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Rohingya still a dirty word in Myanmar

Mandalay (UCAN): The Muslim minority in Rakhine, Myanmar, identify as themselves as Rohingya, a term that the country’s new civilian government, just like the previous military regime, refuses to acknowledge.

The government instead insists on referring to the Rohingyas as Bengalis, implying that they are, instead, illegal immigrants from neighbouring Bangladesh. This is despite the fact that the Rohingya have lived in Myanmar for decades.

In April, the embassy of the United States of America (US) mentioned the Rohingya in a statement of condolence for the more than 20 people who died after a boat sunk off the Myanmese coast. This sparked a protest outside the US embassy in Yangon, led by nationalist groups including hardline Buddhist monks, who denounced the use of the word.

Myanmar’s Ministry of Foreign Affairs, headed the country’s state counsellor and de-facto leader, Aung San Suu Kyi, asked the US to refrain from using the term because it does not assist the country’s national reconciliation efforts.

This has escalated criticism of the Nobel Peace laureate whose reputation is losing its shine. Observers say her government is apparently bowing to pressure from nationalist groups who oppose the rights of the Rohingya in the predominantly Buddhist country.

Hardline Buddhism has emerged since violence erupted in Rakhine in 2012. Spearheaded by ultra-nationalist monks from the Committee of Protection of Race and Religion, known as Ma Ba Tha, they successfully lobbied the previous, military-backed government to impose laws that targeted the Rohingya.

U Parmaukkha, a prominent nationalist monk from Magway Monastery in Yangon and a member of Ma Ba Tha, accused the US of “interfering in Myanmar’s sovereignty” and said that the use of the term, Rohingya, impacts negatively on Myanmar’s development because they are not among the country’s official 135 ethnic groups.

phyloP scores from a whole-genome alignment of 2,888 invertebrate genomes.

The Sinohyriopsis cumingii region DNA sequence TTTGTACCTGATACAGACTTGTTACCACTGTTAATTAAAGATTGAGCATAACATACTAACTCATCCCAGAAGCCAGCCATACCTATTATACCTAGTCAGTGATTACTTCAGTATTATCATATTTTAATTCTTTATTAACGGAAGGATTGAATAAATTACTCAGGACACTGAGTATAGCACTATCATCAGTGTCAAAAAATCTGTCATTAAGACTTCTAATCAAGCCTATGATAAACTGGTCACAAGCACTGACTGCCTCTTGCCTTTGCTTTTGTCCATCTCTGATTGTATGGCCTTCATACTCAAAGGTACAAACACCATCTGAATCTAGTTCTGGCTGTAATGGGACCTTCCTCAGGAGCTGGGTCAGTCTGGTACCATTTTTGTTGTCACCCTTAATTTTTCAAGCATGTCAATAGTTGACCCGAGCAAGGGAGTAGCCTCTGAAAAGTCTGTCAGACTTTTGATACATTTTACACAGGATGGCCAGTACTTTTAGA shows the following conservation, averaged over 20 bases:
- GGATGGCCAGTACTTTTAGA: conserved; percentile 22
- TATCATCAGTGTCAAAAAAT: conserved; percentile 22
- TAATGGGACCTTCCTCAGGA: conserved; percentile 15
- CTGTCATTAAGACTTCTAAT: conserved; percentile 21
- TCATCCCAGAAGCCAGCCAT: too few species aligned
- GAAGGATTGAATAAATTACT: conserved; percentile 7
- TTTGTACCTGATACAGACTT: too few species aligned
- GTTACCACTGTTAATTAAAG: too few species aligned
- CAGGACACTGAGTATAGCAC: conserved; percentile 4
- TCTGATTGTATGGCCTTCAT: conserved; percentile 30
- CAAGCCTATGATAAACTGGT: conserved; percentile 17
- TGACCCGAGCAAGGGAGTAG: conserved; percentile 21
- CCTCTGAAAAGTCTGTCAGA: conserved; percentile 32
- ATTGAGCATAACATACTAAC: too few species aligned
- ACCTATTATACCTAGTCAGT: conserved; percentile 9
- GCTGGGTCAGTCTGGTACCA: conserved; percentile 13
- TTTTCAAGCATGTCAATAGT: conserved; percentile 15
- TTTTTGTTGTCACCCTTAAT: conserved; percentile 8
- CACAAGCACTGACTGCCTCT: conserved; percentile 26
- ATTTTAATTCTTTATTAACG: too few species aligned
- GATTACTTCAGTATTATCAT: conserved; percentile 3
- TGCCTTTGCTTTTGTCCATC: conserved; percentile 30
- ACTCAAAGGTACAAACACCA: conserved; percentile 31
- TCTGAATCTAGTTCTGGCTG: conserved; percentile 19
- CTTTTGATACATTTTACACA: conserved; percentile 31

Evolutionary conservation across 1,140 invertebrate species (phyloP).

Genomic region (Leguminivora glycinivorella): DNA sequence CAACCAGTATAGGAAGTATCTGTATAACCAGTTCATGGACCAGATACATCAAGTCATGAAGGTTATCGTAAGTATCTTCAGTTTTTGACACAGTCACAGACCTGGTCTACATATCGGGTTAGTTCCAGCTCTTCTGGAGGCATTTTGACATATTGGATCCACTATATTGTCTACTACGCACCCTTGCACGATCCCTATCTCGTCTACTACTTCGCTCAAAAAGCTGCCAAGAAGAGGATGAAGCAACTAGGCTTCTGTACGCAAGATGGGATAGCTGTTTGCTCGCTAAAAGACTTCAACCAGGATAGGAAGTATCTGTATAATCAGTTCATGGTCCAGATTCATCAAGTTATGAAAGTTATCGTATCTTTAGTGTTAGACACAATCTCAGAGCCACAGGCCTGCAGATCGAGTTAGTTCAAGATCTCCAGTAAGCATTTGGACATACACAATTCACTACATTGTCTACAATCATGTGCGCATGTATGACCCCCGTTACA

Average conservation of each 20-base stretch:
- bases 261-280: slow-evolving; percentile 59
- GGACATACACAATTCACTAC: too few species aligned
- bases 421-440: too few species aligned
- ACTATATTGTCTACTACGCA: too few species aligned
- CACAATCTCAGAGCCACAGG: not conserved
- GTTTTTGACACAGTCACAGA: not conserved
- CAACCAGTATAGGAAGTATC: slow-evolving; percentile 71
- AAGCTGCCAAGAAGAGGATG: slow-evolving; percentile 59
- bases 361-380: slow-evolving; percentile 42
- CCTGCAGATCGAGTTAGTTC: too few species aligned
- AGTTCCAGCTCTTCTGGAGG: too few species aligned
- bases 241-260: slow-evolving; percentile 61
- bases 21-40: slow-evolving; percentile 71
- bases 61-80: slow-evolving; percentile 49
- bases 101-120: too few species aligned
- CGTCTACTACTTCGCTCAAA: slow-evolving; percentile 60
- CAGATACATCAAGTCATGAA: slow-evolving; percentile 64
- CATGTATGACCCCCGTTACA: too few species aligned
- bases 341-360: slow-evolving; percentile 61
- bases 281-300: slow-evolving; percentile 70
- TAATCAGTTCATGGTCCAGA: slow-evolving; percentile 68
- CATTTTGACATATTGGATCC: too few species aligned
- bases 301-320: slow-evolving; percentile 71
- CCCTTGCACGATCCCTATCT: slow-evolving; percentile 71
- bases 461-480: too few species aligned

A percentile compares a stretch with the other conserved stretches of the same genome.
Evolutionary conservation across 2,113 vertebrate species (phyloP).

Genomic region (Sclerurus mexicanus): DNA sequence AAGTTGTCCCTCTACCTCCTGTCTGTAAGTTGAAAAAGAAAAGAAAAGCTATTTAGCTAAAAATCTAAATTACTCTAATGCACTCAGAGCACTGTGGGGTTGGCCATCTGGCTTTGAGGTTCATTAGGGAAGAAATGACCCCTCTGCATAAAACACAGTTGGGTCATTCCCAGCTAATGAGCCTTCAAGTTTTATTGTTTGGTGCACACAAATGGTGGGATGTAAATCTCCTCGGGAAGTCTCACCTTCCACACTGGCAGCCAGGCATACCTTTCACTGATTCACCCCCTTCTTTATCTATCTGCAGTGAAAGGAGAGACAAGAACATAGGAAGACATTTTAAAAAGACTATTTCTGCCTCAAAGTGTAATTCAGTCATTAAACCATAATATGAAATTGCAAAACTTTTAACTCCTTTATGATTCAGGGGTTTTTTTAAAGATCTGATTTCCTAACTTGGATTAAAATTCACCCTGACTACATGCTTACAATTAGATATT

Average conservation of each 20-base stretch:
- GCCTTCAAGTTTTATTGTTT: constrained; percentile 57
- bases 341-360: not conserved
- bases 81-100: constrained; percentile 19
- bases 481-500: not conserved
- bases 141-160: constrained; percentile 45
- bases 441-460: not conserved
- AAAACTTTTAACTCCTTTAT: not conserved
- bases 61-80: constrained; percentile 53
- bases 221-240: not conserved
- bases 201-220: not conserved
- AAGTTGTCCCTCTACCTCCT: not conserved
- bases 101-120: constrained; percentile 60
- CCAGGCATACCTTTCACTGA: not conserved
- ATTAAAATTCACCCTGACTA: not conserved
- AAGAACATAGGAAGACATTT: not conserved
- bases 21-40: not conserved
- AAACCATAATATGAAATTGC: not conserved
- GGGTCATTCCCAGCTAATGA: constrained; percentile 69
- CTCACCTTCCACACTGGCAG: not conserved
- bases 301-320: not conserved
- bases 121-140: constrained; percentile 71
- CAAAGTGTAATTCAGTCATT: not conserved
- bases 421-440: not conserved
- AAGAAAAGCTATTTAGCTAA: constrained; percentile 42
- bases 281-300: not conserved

“I call on the new government led by Aung San Suu Kyi to reveal publicly that the Rohingya are not in the country. There will be large protests if it fails to do it,” U Parmaukkha said

Scot Marciel, the US ambassador to Myanmar, said on May 10 that the US would continue to use Rohingya as it is international practice to recognise communities by the name they would prefer.

Khine Pyi Soe, vice president of the Arakan National Party, a popular hardline Buddhist party in Rakhine, said that the use of Rohingya as a term could fuel tensions within Myanmar.

“I think that the US might use Rohingya as it is a familiar term among the international community but inside the country, it is a sensitive one,” Khine Pyi Soe said adding that the government has a lot riding on the issue.

“If the government makes missteps on the Rakhine issue, it may lose public support and affect the next election in 2020,” Khine Pyi claimed.

Aung San Suu Kyi has been criticized for her silence on the Rohingya issue and for her lack of details on how the new government will protect the rights of the Muslim minority.

Win Naing, a regional lawmaker with the National League for Democracy in the Thandwe, Rakhine, acknowledged it is a complicated matter.

“The new government would need to find a solution and consider how best we can deal with this delicate issue as it is not possible to push them (the Rohingya) out of the country,” Win Naing said.

Kyaw Hla Aung, a Rohingya advocate from the Thetkaepyin refugee camp near Sittwe, voiced his concerns about the administration if it continues to bow to nationalists.

“The truth may not prevail if the government ignores history. The new government’s ignorance is tarnishing its reputation,” Kyaw Hla Aung said.

Kyaw Hla Aung insisted the Rohingyas are a part of Myanmar’s history. He described how his father’s identity card mentioned Rohang which means a person of the Rohang, an old Muslim term used in what is now Arakan state, western Myanmar.

Rohingya, are seen by rights groups as one of the most persecuted minorities in the world. They have lived in Myanmar for generations, but currently there are over one million of them who are stateless in Rakhine. They have been denied citizenship, freedom of movement, education and healthcare.

More than 150,000 have been confined to camps in apartheid-like conditions since 2012 when sectarian violence between Rakhine Buddhists and Rohingya Muslims left scores of people dead.

Due to dire conditions in the camps, thousands have taken perilous boat journeys in the hope of finding a new life in Malaysia and Thailand. 

Traffickers have subjected many of the refugees to horrific abuses. Hundreds, maybe thousands, have perished at sea.

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